The first Global Big Day will take place this coming May 9, 2015. The event is spearheaded by the Cornell Lab of Ornithology and has as goal to raise money for bird conservation and to tally 4000 of the world’s birds in a single day. The idea is to go birding wherever you are, for any length of time, on May 9 and enter your lists in eBird.

The idea has become wildly popular and has generated some side competition. Lots of numbers and statistics can be gleaned from the final tally. One of the more interesting results will be the number of birds tally by each participating country.  Making this a country competition may seem unfair. Countries in the temperate region will be in disadvantage when compared to those in tropical regions with a lot more birds. However, the number of bird enthusiasts likely to participate in the Global Big Day is by far greater in the temperate regions of the world. As a general rule, a greater number of observers in the field will report more birds than a few observers in bird rich regions.

A new challenge has emerged this coming May 9. Can the U.S., with millions of bird enthusiasts, tally more birds than, say the Country of Peru with only a handful of bird enthusiasts? We will know when the results are in.

CORBIDI, a Peruvian non-government organization largely dedicated to ornithological studies has taken the country challenge upon itself.  Folks at CORBIDI are mobilizing bird enthusiasts throughout the country to go out on May 9 and to count as many bird species as they can. So far, there are 97 teams spread throughout the county and more are being added on a daily basis.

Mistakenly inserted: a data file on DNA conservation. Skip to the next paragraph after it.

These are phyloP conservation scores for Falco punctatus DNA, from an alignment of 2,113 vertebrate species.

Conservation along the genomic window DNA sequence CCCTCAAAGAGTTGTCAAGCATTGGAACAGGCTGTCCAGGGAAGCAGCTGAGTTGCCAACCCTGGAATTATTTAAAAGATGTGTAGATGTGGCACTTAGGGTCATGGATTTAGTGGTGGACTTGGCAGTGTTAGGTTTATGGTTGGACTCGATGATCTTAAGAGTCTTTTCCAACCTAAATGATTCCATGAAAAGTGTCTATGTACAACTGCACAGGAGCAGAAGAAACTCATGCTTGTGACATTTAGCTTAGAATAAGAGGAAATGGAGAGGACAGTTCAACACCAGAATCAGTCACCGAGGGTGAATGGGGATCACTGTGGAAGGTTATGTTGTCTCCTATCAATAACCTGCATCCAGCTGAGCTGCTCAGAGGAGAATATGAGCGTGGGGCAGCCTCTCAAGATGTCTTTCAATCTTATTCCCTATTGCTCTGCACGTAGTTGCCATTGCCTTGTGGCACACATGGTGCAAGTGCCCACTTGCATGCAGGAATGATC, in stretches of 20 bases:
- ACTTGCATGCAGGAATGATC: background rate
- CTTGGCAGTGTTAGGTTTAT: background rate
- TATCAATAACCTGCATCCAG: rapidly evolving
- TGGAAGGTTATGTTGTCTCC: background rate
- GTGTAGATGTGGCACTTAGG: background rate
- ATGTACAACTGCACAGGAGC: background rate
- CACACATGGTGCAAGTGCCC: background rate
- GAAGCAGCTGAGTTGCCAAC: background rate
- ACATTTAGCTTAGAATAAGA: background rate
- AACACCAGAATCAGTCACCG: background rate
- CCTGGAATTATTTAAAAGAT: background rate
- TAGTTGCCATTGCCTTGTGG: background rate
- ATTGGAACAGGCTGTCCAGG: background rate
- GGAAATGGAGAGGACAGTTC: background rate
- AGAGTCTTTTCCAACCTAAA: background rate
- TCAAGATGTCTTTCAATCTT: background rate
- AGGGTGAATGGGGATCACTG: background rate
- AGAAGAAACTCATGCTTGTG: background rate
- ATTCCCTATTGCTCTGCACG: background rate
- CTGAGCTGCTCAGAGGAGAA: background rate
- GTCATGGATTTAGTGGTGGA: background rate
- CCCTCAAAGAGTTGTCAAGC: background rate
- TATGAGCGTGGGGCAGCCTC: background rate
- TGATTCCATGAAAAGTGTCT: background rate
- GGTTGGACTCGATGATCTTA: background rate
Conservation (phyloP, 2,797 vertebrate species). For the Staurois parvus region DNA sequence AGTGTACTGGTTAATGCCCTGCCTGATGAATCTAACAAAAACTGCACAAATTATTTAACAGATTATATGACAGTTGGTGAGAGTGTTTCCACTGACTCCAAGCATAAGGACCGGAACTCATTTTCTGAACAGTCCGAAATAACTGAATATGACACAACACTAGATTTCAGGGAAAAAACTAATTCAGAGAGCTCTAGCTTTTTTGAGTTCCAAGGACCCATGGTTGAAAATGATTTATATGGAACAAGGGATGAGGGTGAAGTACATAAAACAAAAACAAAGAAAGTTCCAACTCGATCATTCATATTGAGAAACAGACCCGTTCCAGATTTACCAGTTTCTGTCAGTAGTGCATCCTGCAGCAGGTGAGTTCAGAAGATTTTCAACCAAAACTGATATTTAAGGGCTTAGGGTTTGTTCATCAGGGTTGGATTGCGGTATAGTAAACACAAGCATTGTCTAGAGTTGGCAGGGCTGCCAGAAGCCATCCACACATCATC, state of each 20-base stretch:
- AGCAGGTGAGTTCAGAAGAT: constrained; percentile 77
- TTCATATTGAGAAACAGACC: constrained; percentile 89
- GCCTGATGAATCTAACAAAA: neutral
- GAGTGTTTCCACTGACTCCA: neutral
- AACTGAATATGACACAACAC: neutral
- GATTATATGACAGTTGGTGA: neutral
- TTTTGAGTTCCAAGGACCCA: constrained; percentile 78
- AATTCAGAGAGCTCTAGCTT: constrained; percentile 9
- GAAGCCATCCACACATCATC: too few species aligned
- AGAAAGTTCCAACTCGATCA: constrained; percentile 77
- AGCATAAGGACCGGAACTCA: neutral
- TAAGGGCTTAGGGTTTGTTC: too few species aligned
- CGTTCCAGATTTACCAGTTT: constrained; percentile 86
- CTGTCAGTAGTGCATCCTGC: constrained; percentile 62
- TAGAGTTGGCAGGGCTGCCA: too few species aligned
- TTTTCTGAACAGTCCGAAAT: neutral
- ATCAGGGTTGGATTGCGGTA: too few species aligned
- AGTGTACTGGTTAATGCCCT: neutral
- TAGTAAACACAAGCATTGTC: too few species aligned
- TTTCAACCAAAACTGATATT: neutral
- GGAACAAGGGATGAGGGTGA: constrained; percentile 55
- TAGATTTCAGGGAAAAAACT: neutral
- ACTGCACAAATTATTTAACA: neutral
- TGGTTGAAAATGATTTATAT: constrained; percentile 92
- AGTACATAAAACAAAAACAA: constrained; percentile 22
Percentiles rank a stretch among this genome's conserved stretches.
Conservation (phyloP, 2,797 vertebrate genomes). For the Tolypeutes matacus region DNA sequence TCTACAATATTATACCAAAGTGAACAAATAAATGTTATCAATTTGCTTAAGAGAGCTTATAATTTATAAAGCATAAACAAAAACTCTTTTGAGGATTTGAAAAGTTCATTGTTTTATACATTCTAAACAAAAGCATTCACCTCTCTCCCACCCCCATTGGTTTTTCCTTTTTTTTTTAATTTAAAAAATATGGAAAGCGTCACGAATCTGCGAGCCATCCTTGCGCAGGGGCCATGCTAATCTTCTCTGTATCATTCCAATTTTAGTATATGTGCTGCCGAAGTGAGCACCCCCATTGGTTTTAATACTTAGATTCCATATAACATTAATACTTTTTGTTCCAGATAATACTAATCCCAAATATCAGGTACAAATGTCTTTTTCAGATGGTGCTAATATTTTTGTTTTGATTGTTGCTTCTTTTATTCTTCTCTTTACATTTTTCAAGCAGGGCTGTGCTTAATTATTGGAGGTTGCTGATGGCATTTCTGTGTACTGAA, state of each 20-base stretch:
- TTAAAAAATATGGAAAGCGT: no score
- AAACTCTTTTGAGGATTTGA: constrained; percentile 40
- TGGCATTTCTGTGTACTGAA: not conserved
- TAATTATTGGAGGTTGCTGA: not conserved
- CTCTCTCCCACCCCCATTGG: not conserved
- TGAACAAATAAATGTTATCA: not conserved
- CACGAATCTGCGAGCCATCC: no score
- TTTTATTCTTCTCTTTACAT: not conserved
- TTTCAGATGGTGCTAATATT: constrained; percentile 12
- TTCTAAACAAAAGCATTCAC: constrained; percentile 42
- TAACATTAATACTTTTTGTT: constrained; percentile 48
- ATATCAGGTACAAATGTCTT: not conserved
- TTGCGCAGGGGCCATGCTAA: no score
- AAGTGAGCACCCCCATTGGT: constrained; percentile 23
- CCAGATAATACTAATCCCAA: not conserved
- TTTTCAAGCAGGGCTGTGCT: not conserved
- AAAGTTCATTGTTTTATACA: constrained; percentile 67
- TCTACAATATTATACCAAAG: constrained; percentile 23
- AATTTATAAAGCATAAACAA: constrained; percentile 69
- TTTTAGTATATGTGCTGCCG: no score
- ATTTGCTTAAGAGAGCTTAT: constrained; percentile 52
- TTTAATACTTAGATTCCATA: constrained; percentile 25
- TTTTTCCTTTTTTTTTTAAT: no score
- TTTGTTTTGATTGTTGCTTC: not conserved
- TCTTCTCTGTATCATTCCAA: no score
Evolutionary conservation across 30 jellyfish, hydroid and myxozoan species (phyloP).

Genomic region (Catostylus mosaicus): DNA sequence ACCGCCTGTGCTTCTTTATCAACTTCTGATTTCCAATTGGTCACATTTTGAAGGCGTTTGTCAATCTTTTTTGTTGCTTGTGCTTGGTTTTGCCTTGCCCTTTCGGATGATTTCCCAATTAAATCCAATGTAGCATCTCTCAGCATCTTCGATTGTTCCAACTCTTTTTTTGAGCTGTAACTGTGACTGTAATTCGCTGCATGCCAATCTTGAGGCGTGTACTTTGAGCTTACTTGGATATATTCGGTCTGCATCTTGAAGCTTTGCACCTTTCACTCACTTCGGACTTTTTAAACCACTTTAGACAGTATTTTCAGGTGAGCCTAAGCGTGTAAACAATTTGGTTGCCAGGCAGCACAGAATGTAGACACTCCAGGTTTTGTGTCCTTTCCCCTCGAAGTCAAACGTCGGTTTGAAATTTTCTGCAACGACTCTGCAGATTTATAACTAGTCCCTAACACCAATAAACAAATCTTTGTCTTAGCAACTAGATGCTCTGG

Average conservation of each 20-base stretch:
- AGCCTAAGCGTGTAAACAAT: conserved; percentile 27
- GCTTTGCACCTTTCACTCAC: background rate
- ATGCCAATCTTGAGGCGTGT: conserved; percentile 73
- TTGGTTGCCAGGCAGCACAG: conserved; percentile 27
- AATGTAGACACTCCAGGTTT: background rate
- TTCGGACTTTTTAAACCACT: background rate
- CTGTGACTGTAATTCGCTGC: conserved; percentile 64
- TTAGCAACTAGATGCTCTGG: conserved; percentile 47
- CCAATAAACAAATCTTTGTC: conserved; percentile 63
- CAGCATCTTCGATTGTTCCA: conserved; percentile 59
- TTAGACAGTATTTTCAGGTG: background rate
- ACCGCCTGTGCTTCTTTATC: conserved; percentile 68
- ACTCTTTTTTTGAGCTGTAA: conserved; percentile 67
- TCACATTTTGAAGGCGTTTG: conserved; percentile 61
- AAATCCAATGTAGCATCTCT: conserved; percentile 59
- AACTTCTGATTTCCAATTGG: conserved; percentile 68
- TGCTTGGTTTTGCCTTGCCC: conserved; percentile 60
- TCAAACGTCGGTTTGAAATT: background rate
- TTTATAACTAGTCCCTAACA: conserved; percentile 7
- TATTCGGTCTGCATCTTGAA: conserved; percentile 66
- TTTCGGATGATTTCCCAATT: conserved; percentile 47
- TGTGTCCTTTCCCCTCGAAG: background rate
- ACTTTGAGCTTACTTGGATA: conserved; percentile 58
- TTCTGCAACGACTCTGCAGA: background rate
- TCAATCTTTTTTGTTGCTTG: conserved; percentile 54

Map of Peru showing the distribution of teams participating in the Global Big Day

With over 1800 species recorded in the country, the goal of being the country with the greater number of birds tallied on the Global Big Day is a possibility.  With 97 participating teams spread throughout most ecosystems, being the country with the largest bird tally may be a reality…we will only know when results are in!

Written by Alfredo Begazo
Alfredo lives in Florida but grew up alongside Peruvian Meadowlarks and Marvelous Spatuletails in Peru. Trained as Wildlife Biologist, he divides his time between South Florida and the tropics where he spends a fair amount of time. Alfredo founded Surbound , a blog on mission to connect the birds, wildlife, people, and magnificent landscapes in the Americas.